At ABC University in Yekepa, Liberia

(These blog posts are all after the fact, considering we basically ran out of internet after our first few days in Liberia. I had hoped to keep everyone up to date AS WE WERE GOING, but alas, as they say, the best laid plans of mice and men...)


For many people in our group, I'll bet that staying on the ABC campus was one of the highlights of our trip. It was pretty incredible to witness what God has done (and is doing) to restore their campus after laying in ruins for 15 years of civil war. We were told that when they first returned to the campus, after the war ended, the jungle had grown up so tall that they couldn't see the buildings from the road. And whatever "buildings" WERE left, were completely destroyed and stripped of everything.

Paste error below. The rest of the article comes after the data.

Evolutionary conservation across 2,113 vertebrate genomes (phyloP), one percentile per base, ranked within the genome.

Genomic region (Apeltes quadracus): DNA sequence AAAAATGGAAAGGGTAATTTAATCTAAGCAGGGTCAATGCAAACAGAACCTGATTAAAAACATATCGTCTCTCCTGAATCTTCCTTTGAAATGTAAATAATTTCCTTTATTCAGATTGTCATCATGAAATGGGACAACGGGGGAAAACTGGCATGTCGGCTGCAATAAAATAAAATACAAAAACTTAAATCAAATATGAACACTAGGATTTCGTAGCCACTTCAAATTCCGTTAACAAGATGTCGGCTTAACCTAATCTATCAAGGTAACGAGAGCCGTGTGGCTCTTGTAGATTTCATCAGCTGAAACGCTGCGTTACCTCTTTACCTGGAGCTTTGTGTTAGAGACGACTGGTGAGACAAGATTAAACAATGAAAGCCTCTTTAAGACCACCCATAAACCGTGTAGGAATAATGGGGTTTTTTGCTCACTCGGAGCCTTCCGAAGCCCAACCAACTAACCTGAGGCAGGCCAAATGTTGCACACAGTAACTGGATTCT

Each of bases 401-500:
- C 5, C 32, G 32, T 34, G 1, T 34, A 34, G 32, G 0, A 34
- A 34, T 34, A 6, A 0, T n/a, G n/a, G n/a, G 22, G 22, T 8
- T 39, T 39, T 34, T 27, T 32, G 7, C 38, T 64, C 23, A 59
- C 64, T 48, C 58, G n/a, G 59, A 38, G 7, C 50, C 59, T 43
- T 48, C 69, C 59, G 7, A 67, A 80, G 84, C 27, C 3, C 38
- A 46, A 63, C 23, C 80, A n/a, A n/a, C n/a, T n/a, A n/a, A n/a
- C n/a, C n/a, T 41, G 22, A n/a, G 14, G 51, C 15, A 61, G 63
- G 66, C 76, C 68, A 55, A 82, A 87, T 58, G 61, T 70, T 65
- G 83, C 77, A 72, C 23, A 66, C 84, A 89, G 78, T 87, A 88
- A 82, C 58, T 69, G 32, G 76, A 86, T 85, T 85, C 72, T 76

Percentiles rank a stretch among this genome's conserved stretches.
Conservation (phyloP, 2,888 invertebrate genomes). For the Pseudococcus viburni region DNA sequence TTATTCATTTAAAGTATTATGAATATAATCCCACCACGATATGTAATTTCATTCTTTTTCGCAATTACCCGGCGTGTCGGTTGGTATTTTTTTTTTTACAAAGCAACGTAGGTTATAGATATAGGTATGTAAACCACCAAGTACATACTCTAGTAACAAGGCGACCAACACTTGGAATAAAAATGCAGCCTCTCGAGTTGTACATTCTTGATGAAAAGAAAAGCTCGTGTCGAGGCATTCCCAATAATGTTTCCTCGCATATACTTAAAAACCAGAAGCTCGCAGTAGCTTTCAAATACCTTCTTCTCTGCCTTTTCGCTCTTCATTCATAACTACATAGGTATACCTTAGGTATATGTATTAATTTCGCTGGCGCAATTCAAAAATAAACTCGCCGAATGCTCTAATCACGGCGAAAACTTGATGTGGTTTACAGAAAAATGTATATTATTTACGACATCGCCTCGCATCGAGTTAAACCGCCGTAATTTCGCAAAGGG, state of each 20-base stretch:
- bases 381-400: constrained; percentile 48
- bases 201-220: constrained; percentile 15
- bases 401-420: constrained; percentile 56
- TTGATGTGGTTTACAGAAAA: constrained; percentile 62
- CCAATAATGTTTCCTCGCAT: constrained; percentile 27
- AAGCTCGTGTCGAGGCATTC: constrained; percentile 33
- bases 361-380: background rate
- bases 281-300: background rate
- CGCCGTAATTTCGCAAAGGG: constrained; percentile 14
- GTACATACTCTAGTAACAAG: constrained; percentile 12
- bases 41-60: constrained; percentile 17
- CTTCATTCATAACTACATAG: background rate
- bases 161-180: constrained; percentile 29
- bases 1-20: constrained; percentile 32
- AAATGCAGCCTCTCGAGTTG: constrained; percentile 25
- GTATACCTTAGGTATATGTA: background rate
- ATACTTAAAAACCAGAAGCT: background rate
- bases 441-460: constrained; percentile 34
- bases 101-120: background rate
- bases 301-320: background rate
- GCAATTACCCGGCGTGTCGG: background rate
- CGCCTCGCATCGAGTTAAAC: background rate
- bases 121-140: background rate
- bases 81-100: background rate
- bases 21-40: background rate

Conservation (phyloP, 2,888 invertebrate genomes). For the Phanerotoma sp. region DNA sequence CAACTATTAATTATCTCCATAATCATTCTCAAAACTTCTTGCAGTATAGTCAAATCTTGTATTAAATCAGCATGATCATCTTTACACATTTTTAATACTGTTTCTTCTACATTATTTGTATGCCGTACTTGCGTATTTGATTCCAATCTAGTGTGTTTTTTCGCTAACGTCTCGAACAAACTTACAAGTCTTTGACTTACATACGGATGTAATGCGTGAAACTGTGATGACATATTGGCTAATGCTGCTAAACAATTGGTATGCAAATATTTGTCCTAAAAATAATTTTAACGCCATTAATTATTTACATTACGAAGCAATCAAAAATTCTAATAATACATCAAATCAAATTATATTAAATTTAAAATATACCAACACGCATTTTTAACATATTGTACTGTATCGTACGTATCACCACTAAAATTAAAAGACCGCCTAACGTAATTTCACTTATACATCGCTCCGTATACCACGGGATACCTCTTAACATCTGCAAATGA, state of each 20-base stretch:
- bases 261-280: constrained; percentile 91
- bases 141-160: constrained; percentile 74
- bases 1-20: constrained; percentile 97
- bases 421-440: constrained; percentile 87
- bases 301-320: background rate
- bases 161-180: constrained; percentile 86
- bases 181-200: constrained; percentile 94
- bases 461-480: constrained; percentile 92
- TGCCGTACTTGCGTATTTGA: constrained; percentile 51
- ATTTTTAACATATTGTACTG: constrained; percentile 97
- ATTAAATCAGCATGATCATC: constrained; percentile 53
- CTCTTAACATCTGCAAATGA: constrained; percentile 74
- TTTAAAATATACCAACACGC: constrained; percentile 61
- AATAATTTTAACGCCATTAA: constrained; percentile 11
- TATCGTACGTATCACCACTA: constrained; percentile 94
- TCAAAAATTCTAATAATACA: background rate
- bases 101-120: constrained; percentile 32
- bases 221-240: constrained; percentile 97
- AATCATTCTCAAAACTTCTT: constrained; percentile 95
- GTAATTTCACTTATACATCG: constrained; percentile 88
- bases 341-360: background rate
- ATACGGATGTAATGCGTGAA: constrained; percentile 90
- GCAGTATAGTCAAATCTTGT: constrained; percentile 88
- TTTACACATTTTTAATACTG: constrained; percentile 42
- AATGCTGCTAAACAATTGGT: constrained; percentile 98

But, thanks to the Grace of God, and the generosity of others (primarily Samaritan's Purse and The Grove), ABC in Liberia has, in crazy-fast fashion, rebuilt and restored ALL the original buildings AND are building several brand new facilities!

However, as awesome as the campus is, and all the work that's gone in to rebuilding it, what really stood out to us was... the 80+ students attending ABC. Here was men and women who, against so many odds, were walking by faith that they could receive a college education and make a transformative difference in their war-torn country. Student after student had stories about how they or their family were impacted by the war, and how their families still live in different countries (like Guinea to the north), but they themselves felt compelled to return "home" and try to help rebuild their country. These students were dedicated and determined, and full of love for the Lord and love for their people.